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NTFS Options for Mac Expand

One of the irritating things about using Boot Camp, especially if you’ve formatted your Windows volume using NTFS (which is mandatory for Vista), is the awkwardness of transferring files between your Mac partition and your Windows partition. While running Windows, you can’t see your Mac partition at all. While running Mac OS X, you can see your Windows partition, but you can make changes to files on it only if it uses the FAT32 format. If it uses NTFS, you have read-only access.

As a result, accessing files from one operating system while using the other requires you to jump through some hoops. One way is to use an intermediate volume that’s visible to both Mac OS X and Windows, such as an external hard drive, an optical disc, or a server. If you have Parallels Desktop or VMware Fusion installed, you can use either of them from within Mac OS X to access your Boot Camp partition (or any other NTFS volume), though this is a rather roundabout approach. Another option is to install MacDrive under Windows, which gives you seamless access to your Mac partitions but doesn’t enable you to see your Windows volume when running Mac OS X.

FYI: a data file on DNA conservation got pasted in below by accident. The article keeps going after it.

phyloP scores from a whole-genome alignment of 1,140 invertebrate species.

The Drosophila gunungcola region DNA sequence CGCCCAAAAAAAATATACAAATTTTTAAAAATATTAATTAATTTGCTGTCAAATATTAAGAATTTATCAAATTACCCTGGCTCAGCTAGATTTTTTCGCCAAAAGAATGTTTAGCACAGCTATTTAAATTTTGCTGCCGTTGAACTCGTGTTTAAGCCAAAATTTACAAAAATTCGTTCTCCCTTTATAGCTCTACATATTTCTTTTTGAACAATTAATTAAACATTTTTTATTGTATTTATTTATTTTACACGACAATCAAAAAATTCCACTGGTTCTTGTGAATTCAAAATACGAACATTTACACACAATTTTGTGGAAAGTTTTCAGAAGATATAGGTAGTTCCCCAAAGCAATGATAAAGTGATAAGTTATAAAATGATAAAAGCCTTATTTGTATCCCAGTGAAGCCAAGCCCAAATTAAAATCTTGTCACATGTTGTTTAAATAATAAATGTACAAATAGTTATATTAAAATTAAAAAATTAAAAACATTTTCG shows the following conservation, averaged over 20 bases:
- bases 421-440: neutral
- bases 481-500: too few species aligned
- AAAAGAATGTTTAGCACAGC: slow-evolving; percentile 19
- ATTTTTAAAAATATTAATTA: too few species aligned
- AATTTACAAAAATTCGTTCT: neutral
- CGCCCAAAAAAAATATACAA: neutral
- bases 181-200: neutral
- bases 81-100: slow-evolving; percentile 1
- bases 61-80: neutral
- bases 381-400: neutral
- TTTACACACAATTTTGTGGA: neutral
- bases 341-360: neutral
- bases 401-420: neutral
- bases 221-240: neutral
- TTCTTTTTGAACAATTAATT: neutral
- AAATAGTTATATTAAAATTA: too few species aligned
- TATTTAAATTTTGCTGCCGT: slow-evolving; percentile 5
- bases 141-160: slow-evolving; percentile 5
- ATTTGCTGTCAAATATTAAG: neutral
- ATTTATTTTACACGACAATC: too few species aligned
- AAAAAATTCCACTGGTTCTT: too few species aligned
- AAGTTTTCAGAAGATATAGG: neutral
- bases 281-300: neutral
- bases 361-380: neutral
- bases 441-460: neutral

Almost a year ago (see Chris Pepper’s article “MacFUSE Explodes Options for Mac File Systems,” 2007-01-29), Google released MacFuse, a system that lets developers create plug-ins supporting access to other file systems under Mac OS X. One of those plug-ins, NTFS-3G, provides read-write access to NTFS volumes, including those used by Boot Camp. As both of the required components are free, many people have been using them to get easier access to their NTFS volumes. Although the MacFUSE+NTFS-3G combo works reasonably well if your needs are modest, it has been criticized for problems such as
inadequate transfer speeds, a lack of documentation, and difficulty getting support.

But now, an interesting new option has emerged that promises to solve these problems and more. Install Paragon Software’s NTFS for Mac OS X, and your Mac acquires the capability of writing to any NTFS volume, including your Boot Camp partition, at respectable speeds and with complete transparency. In fact – and I never thought I’d say this – it may be too transparent for its own good.

Out of Sight — NTFS for Mac OS X 6.0 (the first release for the Mac, despite the version number) is a low-level driver that does its thing invisibly in the background. When it’s installed, your NTFS partitions switch from read-only to read-write – and that’s pretty much that. There’s nothing to configure. It works silently, and in normal circumstances you’ll never notice it at all – you’ll just notice that you can write to your NTFS volumes.

Well, you may notice a couple of other things too. Under Leopard, Disk Utility gains the capability to repair NTFS volumes as well as format new or existing volumes as NTFS (NTFS-3G can also do the latter). Or, if you prefer, you can use supplied command-line utilities for these tasks (under Tiger, only the command-line utilities are available). In any case, this integration, too, is as seamless as can be.